When my nephew Matt was 6, his dad, older brother and grandpop spent one Saturday morning installing a basketball net in their backyard. I was at the house too, and while Matt laid in front of the TV with a blanket up to his neck, I would say things like, “Matt, don’t you want to help?”            

Clearly he didn’t, because he didn’t budge when I would yell updates from the kitchen window. “They’re pouring the cement. Looks pretty cool. Might be nice if you went and helped, especially if you’re going to want to play basketball.”

Again, he didn’t move. I don’t even know if he heard me because he was mesmerized by cartoons. 

And then his brother Mike – who was 8 – came running in the house. “It’s done! It’s done!”   

I then watched Matt dramatically throw the blanket off him, revealing a basketball tucked under his arm. He sprinted to the door and the pair ran out to play. I was dumbfounded. He had been laying there all along holding a basketball waiting for others to get the yard ready for a game. I didn’t know whether to be appalled or impressed.

Last month, Joe and I took a 2-hour road trip to visit Matt, his wife Amy and their 3 children: 10-year-old-twins and a 3-year-old, who is, of course, filled with nonstop energy. We usually see them at holidays and special events here, in our environment, which is Matt’s hometown. But we wanted to get a glimpse of their real life – to step into this new world Matt has created that is so different from the one we have always known him to live in. As with all of the changes that just keep coming at me, I’m trying to not focus on the sad part of that reality, but instead focus on the happy.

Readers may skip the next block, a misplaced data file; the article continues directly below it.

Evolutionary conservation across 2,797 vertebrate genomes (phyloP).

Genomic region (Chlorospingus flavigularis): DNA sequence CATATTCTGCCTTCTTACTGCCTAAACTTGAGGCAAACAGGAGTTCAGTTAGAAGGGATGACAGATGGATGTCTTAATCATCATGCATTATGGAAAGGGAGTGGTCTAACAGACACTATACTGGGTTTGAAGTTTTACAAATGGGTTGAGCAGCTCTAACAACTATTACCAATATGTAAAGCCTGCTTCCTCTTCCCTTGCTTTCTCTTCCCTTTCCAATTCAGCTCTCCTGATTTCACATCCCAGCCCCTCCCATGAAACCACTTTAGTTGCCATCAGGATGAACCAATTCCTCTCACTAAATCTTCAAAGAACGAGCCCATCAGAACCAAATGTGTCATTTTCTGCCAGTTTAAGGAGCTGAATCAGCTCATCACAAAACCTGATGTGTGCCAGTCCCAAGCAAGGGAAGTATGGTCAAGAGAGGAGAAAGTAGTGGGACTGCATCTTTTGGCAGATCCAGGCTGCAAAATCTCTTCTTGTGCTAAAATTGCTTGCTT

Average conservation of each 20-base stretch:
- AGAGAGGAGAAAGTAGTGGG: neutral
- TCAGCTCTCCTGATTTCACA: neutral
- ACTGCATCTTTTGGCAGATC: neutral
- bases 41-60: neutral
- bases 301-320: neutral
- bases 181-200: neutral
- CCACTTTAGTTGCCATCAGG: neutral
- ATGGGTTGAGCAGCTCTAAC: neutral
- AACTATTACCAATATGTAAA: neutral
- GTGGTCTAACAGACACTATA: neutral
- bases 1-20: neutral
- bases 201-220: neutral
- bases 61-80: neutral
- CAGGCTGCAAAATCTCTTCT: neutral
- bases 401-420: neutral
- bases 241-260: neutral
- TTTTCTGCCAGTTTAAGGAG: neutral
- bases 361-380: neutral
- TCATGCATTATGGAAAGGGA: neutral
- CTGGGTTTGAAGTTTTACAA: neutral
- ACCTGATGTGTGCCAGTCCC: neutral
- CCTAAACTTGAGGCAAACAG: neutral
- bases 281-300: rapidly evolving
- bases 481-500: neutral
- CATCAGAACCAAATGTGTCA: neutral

And in Matt’s house, it’s easy to focus on the happy.

Matt and Amy just finished a renovation to their new house, and I don’t know if it’s the paint colors they chose, but just walking in to their very-open first floor, you immediately take in a lot of brightness. It was definitely a theme we kept feeling all weekend long: sunshine, light, a warm ease. It was right there between the walls, and I don’t think you can credit the new construction for that.    

We visited a nearby museum and went out for a Saturday-night dinner without kids. We drove around the neighborhood and saw the elementary school, some favorite spots, fun parks and even their old house. But the best part was the hours we spent hanging in their home – watching football on TV and playing UNO Flash while a toddler screamed and ran (sometimes just in circles) and called out “Joe!” every time he saw one of his new visitors.

I got to sit with a little person and read him books he carried over to me, and we all listened as one of the twins played some notes on her violin. (This is a new activity for her, so we definitely heard notes – not an actual song, which was so beautifully sweet.) 

It was a little odd to drive home, to go from a new life back to the old. It’s funny how Joe and I stay put in this life we’ve known for so very long, while some people who once lived here with us – who were an integral part of our existence – grew up and created their own life somewhere else, with new people who add so much joy and love to all our worlds. 

I guess the theme for 2023 has been change. At least for me. It isn’t what I chose, it just keeps happening, and I know it will continue. It’s the path we’re on. 

What’s wonderful is the change we keep witnessing is what’s supposed to happen. It’s how life goes on. It’s how families grow and happiness is shared. That was crystal clear in Matt’s house, where happiness lives. We’re so lucky we get to visit.

All of us at SJ Mag Media wish you and your family a warm & happy holiday season.

Read more “Wide Awake” by Marianne Aleardi

December 2023
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